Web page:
Tough Dentistry

6 Feb

Up the Owens valley in California there is a small town called Independence. The U.S. Cavalry had a fort there. One of the few encounters where the Indian tribes came off best – for a time. A fair amount of activity has happened in this valley lying between the Eastern Sierra range and the smaller Inyo range to the east. Most of the historical evidence of ranchers, miners, Indians, the Japanese internment camp of Manzanar and so on is collected in a two room museum in Independence. Within a circle of a hundred miles are to be found the oldest living things on the planet (bristle cone pines), the largest living things (giant redwoods), the lowest point in the continental United States (Badwater in Death Valley) and the highest (Mount Whitney).

There was a time I regularly drove that route on 395 both for work reasons and pleasure. And I would make a point of stopping at the Museum and reacquainting myself with the memorabilia. There was (and is) one case I would always make a point of viewing. A pair of dentures.

They were not ordinary dentures. They were remarkable. There is an explanatory placard that tells their story. There was some gold to be found in the Inyo range. Nothing as rich as the deposits in the Western foothills of the Sierras – but enough for a handful of prospectors to scratch out a living. The weather can be harsh in winter. And upon occasion a prospector, faced with a snow blocked trail would have to tough it out till spring up there in the hills.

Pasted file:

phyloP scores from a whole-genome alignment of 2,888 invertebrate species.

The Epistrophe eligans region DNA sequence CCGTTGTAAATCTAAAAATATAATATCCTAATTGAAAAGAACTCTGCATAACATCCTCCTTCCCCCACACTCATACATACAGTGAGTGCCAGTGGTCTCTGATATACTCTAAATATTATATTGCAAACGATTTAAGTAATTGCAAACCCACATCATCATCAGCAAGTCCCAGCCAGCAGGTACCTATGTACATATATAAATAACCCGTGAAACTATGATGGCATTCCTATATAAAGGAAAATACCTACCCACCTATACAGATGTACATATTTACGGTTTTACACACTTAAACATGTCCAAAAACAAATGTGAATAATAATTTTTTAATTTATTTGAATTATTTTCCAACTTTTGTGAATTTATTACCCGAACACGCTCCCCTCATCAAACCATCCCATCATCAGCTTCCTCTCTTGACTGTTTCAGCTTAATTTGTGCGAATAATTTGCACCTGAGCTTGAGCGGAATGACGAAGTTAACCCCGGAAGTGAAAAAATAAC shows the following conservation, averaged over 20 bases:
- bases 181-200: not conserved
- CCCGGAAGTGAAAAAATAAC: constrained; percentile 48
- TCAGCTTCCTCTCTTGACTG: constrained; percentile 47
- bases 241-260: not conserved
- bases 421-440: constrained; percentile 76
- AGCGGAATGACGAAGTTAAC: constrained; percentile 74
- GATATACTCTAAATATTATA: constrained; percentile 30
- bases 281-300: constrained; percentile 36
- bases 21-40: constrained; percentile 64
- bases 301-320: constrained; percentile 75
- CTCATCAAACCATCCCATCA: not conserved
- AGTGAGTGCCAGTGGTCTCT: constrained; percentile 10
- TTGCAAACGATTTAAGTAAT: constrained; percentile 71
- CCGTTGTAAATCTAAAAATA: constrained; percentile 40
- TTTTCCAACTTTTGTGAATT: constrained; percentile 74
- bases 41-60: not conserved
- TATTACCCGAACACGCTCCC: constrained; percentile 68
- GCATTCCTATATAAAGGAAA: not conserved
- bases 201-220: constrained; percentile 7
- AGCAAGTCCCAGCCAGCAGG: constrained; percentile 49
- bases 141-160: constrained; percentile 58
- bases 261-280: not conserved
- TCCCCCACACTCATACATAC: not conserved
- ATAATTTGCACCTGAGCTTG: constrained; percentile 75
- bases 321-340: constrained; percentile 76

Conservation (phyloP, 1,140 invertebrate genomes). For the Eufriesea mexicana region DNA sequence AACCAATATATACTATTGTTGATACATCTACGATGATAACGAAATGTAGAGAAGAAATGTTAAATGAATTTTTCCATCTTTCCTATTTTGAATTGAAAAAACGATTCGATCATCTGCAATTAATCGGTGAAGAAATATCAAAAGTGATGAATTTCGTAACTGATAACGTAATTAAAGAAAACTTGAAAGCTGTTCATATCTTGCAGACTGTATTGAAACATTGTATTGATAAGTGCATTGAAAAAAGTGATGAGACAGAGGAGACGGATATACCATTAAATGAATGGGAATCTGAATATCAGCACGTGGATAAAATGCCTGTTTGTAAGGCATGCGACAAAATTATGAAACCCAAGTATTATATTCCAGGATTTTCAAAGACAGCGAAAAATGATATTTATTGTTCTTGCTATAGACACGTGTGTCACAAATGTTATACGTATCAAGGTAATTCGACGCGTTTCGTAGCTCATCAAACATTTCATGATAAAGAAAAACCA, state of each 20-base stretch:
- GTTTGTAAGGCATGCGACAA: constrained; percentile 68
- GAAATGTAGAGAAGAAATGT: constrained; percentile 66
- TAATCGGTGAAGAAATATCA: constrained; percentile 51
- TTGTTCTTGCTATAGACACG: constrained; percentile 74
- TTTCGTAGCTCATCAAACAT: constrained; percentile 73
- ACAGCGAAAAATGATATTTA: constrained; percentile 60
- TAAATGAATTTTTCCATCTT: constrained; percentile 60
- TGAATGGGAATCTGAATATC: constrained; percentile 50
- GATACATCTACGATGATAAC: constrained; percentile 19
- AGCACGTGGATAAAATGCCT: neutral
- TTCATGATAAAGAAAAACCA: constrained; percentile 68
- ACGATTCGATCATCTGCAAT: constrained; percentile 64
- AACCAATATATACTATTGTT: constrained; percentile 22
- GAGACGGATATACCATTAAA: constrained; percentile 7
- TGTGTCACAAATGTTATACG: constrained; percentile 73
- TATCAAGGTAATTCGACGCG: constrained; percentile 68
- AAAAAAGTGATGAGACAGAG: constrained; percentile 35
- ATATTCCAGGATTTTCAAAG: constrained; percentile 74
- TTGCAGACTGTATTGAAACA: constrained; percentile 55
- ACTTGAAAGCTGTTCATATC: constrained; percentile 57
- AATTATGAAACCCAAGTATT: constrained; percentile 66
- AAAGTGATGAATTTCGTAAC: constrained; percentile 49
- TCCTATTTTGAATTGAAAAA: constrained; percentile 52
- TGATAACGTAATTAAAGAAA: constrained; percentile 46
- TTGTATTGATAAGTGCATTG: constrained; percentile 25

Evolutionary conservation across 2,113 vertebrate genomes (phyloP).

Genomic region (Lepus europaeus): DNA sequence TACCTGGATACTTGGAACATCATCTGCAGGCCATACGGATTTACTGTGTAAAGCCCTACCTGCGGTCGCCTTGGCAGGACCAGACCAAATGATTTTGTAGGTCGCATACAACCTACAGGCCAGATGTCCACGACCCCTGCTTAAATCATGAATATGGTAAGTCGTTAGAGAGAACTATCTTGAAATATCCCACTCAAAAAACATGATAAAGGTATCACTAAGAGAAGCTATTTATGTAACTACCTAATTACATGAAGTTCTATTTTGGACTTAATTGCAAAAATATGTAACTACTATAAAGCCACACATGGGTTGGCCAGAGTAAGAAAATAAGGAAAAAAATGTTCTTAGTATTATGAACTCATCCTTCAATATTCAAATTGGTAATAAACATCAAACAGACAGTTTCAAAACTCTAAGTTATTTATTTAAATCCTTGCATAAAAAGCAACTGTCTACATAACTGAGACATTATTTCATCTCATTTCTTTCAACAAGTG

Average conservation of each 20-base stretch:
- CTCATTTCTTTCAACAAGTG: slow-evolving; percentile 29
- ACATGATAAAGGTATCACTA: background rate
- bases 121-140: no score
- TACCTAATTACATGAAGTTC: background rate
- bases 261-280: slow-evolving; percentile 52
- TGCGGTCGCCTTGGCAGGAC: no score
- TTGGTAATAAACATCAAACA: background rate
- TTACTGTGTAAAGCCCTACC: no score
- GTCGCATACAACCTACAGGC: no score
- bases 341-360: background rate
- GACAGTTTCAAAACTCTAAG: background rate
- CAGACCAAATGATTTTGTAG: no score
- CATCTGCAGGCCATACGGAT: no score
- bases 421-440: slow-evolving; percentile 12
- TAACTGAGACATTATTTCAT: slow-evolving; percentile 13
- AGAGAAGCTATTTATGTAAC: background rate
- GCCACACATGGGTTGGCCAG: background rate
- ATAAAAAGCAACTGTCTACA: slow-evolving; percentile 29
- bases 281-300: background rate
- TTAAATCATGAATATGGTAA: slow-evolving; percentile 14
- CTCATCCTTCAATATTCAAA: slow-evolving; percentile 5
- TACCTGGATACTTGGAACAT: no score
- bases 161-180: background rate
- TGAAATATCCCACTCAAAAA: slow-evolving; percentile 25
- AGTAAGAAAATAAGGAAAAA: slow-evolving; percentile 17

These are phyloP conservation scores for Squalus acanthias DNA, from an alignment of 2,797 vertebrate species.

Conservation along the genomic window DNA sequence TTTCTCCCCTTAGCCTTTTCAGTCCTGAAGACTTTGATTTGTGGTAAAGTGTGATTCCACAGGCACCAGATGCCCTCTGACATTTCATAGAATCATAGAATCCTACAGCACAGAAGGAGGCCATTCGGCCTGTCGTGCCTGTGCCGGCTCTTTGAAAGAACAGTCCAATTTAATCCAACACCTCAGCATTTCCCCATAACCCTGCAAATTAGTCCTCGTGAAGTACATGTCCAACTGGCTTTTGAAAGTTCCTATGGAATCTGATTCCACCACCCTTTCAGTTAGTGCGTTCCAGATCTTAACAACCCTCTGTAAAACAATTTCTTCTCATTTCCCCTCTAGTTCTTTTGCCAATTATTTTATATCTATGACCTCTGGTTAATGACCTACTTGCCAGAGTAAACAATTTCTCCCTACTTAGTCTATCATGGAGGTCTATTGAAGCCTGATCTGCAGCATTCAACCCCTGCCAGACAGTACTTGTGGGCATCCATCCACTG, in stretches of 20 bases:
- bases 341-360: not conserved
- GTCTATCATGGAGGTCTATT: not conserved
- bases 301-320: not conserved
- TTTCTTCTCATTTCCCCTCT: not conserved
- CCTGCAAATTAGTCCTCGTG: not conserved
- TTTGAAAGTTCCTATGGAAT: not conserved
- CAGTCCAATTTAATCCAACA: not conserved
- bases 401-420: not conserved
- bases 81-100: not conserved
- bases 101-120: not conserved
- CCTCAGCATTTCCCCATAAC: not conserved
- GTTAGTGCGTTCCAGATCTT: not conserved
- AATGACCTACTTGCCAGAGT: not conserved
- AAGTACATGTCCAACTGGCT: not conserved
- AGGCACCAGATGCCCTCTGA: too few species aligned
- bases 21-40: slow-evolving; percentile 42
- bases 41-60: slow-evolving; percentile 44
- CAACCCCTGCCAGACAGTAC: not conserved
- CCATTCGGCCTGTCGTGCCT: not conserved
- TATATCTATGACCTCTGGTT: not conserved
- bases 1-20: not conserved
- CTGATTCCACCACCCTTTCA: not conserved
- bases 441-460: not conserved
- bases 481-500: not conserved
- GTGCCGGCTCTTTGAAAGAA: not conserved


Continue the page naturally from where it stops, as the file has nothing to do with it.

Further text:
One such prospector, having lost nearly all his teeth, was in desperate straits. He could trap rabbits for food but he could not break down the meat with his gums.

What he did was this- he killed a coyote and hacked out the teeth. He made a rough mould and melted old tooth brush handles. And he rammed the hot mould on to his gums, both upper and lower. With these home made dentures he survived until the snows melted and he could get down to Independence. On hearing the story the town dentist offered to make him a proper pair in return for the coyote teeth. And they sit there in the Museum to this day. What is more and more remarkable to me every time I view them is how astonishingly professional they look. And they provide a reality check to those fantasies of going back in time to those days before anaesthetics and antibiotics. If you’re ever driving on 395, take half an hour to visit. Turn on the street that leads west from the County Courthouse. It’s just 3 blocks.

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